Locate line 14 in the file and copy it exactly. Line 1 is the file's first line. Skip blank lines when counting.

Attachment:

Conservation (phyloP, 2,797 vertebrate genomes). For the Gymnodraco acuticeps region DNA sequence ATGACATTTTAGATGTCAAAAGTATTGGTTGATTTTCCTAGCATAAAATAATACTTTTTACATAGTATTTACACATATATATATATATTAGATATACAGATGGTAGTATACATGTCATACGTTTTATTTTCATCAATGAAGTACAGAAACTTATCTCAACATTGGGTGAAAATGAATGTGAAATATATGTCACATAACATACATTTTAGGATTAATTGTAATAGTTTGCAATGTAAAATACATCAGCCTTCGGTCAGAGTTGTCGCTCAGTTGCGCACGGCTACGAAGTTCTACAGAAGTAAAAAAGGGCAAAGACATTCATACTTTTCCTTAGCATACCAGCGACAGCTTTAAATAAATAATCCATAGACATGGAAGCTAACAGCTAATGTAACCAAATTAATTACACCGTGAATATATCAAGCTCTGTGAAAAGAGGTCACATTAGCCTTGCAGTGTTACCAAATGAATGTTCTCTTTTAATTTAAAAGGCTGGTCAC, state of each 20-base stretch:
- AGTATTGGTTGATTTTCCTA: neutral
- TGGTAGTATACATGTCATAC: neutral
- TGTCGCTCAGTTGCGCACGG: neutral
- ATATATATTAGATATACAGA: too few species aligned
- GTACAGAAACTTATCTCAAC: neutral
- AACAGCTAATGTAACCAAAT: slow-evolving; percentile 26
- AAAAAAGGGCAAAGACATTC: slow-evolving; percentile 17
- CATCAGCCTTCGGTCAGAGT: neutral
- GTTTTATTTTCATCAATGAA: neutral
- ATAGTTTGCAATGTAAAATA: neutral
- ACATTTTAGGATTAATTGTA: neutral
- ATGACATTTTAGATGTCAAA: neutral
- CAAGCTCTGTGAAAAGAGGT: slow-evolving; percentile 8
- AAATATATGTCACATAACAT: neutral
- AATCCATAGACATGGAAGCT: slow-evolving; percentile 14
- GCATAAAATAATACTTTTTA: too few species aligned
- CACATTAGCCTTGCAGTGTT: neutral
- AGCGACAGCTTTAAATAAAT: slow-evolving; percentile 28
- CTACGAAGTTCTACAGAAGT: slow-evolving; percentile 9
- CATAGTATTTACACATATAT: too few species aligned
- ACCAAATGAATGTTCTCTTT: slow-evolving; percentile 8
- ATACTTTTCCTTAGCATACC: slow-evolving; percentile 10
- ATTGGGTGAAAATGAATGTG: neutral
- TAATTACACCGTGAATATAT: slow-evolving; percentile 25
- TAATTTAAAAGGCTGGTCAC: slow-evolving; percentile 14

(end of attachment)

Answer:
- CAAGCTCTGTGAAAAGAGGT: slow-evolving; percentile 8